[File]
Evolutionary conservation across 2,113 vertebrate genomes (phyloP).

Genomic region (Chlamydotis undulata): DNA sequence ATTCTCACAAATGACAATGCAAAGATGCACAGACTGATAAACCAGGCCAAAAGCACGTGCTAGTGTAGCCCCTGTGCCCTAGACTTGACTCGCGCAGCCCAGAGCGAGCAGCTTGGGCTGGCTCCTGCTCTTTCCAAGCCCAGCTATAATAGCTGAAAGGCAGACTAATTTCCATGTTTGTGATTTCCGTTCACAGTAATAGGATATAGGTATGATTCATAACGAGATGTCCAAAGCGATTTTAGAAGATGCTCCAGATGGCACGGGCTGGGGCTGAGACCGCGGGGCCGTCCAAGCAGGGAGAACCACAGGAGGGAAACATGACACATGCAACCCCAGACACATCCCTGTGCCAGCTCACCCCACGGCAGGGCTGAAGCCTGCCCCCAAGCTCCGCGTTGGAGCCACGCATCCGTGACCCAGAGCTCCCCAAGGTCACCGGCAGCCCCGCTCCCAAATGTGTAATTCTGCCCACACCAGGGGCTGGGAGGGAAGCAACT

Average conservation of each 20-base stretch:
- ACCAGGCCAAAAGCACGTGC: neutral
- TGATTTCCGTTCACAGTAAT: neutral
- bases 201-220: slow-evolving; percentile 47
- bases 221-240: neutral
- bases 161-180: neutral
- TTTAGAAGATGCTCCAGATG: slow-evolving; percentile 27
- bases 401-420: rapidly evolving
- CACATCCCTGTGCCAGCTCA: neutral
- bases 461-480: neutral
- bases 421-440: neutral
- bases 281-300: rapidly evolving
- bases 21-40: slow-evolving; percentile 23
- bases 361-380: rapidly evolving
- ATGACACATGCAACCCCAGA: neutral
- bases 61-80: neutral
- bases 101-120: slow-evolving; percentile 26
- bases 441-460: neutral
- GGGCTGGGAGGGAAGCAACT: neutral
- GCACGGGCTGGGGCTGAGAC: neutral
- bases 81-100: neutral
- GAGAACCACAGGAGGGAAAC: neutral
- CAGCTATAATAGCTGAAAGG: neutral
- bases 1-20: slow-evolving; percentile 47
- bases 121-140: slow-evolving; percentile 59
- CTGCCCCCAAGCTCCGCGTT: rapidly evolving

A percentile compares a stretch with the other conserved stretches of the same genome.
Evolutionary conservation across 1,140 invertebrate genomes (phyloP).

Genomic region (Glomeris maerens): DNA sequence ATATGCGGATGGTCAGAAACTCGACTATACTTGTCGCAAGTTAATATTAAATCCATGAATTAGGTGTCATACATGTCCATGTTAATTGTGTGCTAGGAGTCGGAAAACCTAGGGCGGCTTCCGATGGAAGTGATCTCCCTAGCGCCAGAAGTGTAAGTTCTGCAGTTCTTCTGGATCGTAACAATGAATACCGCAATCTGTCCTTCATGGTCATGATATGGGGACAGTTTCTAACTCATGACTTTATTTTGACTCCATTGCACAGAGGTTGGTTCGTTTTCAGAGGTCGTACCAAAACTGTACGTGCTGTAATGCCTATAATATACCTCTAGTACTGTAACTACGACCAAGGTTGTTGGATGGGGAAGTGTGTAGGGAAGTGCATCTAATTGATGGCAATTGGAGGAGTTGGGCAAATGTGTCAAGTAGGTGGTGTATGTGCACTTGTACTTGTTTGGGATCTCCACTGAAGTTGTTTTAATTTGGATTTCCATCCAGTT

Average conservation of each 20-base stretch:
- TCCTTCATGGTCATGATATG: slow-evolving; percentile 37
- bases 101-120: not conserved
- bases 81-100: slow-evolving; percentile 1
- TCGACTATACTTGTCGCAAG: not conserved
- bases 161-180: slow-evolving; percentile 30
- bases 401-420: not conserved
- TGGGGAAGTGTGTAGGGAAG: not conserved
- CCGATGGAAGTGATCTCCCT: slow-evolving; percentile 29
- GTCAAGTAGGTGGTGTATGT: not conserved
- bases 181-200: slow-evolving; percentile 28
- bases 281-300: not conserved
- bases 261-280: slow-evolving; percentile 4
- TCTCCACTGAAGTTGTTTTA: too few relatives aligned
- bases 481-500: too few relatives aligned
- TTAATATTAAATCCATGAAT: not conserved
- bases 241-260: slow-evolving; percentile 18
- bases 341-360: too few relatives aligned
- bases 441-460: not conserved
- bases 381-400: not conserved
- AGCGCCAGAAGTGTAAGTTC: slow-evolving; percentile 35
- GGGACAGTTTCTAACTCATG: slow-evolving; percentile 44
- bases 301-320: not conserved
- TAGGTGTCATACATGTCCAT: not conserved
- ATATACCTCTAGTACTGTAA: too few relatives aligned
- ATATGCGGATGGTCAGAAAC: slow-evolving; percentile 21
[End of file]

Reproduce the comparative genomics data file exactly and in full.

Evolutionary conservation across 2,113 vertebrate genomes (phyloP).

Genomic region (Chlamydotis undulata): DNA sequence ATTCTCACAAATGACAATGCAAAGATGCACAGACTGATAAACCAGGCCAAAAGCACGTGCTAGTGTAGCCCCTGTGCCCTAGACTTGACTCGCGCAGCCCAGAGCGAGCAGCTTGGGCTGGCTCCTGCTCTTTCCAAGCCCAGCTATAATAGCTGAAAGGCAGACTAATTTCCATGTTTGTGATTTCCGTTCACAGTAATAGGATATAGGTATGATTCATAACGAGATGTCCAAAGCGATTTTAGAAGATGCTCCAGATGGCACGGGCTGGGGCTGAGACCGCGGGGCCGTCCAAGCAGGGAGAACCACAGGAGGGAAACATGACACATGCAACCCCAGACACATCCCTGTGCCAGCTCACCCCACGGCAGGGCTGAAGCCTGCCCCCAAGCTCCGCGTTGGAGCCACGCATCCGTGACCCAGAGCTCCCCAAGGTCACCGGCAGCCCCGCTCCCAAATGTGTAATTCTGCCCACACCAGGGGCTGGGAGGGAAGCAACT

Average conservation of each 20-base stretch:
- ACCAGGCCAAAAGCACGTGC: neutral
- TGATTTCCGTTCACAGTAAT: neutral
- bases 201-220: slow-evolving; percentile 47
- bases 221-240: neutral
- bases 161-180: neutral
- TTTAGAAGATGCTCCAGATG: slow-evolving; percentile 27
- bases 401-420: rapidly evolving
- CACATCCCTGTGCCAGCTCA: neutral
- bases 461-480: neutral
- bases 421-440: neutral
- bases 281-300: rapidly evolving
- bases 21-40: slow-evolving; percentile 23
- bases 361-380: rapidly evolving
- ATGACACATGCAACCCCAGA: neutral
- bases 61-80: neutral
- bases 101-120: slow-evolving; percentile 26
- bases 441-460: neutral
- GGGCTGGGAGGGAAGCAACT: neutral
- GCACGGGCTGGGGCTGAGAC: neutral
- bases 81-100: neutral
- GAGAACCACAGGAGGGAAAC: neutral
- CAGCTATAATAGCTGAAAGG: neutral
- bases 1-20: slow-evolving; percentile 47
- bases 121-140: slow-evolving; percentile 59
- CTGCCCCCAAGCTCCGCGTT: rapidly evolving

A percentile compares a stretch with the other conserved stretches of the same genome.
Evolutionary conservation across 1,140 invertebrate genomes (phyloP).

Genomic region (Glomeris maerens): DNA sequence ATATGCGGATGGTCAGAAACTCGACTATACTTGTCGCAAGTTAATATTAAATCCATGAATTAGGTGTCATACATGTCCATGTTAATTGTGTGCTAGGAGTCGGAAAACCTAGGGCGGCTTCCGATGGAAGTGATCTCCCTAGCGCCAGAAGTGTAAGTTCTGCAGTTCTTCTGGATCGTAACAATGAATACCGCAATCTGTCCTTCATGGTCATGATATGGGGACAGTTTCTAACTCATGACTTTATTTTGACTCCATTGCACAGAGGTTGGTTCGTTTTCAGAGGTCGTACCAAAACTGTACGTGCTGTAATGCCTATAATATACCTCTAGTACTGTAACTACGACCAAGGTTGTTGGATGGGGAAGTGTGTAGGGAAGTGCATCTAATTGATGGCAATTGGAGGAGTTGGGCAAATGTGTCAAGTAGGTGGTGTATGTGCACTTGTACTTGTTTGGGATCTCCACTGAAGTTGTTTTAATTTGGATTTCCATCCAGTT

Average conservation of each 20-base stretch:
- TCCTTCATGGTCATGATATG: slow-evolving; percentile 37
- bases 101-120: not conserved
- bases 81-100: slow-evolving; percentile 1
- TCGACTATACTTGTCGCAAG: not conserved
- bases 161-180: slow-evolving; percentile 30
- bases 401-420: not conserved
- TGGGGAAGTGTGTAGGGAAG: not conserved
- CCGATGGAAGTGATCTCCCT: slow-evolving; percentile 29
- GTCAAGTAGGTGGTGTATGT: not conserved
- bases 181-200: slow-evolving; percentile 28
- bases 281-300: not conserved
- bases 261-280: slow-evolving; percentile 4
- TCTCCACTGAAGTTGTTTTA: too few relatives aligned
- bases 481-500: too few relatives aligned
- TTAATATTAAATCCATGAAT: not conserved
- bases 241-260: slow-evolving; percentile 18
- bases 341-360: too few relatives aligned
- bases 441-460: not conserved
- bases 381-400: not conserved
- AGCGCCAGAAGTGTAAGTTC: slow-evolving; percentile 35
- GGGACAGTTTCTAACTCATG: slow-evolving; percentile 44
- bases 301-320: not conserved
- TAGGTGTCATACATGTCCAT: not conserved
- ATATACCTCTAGTACTGTAA: too few relatives aligned
- ATATGCGGATGGTCAGAAAC: slow-evolving; percentile 21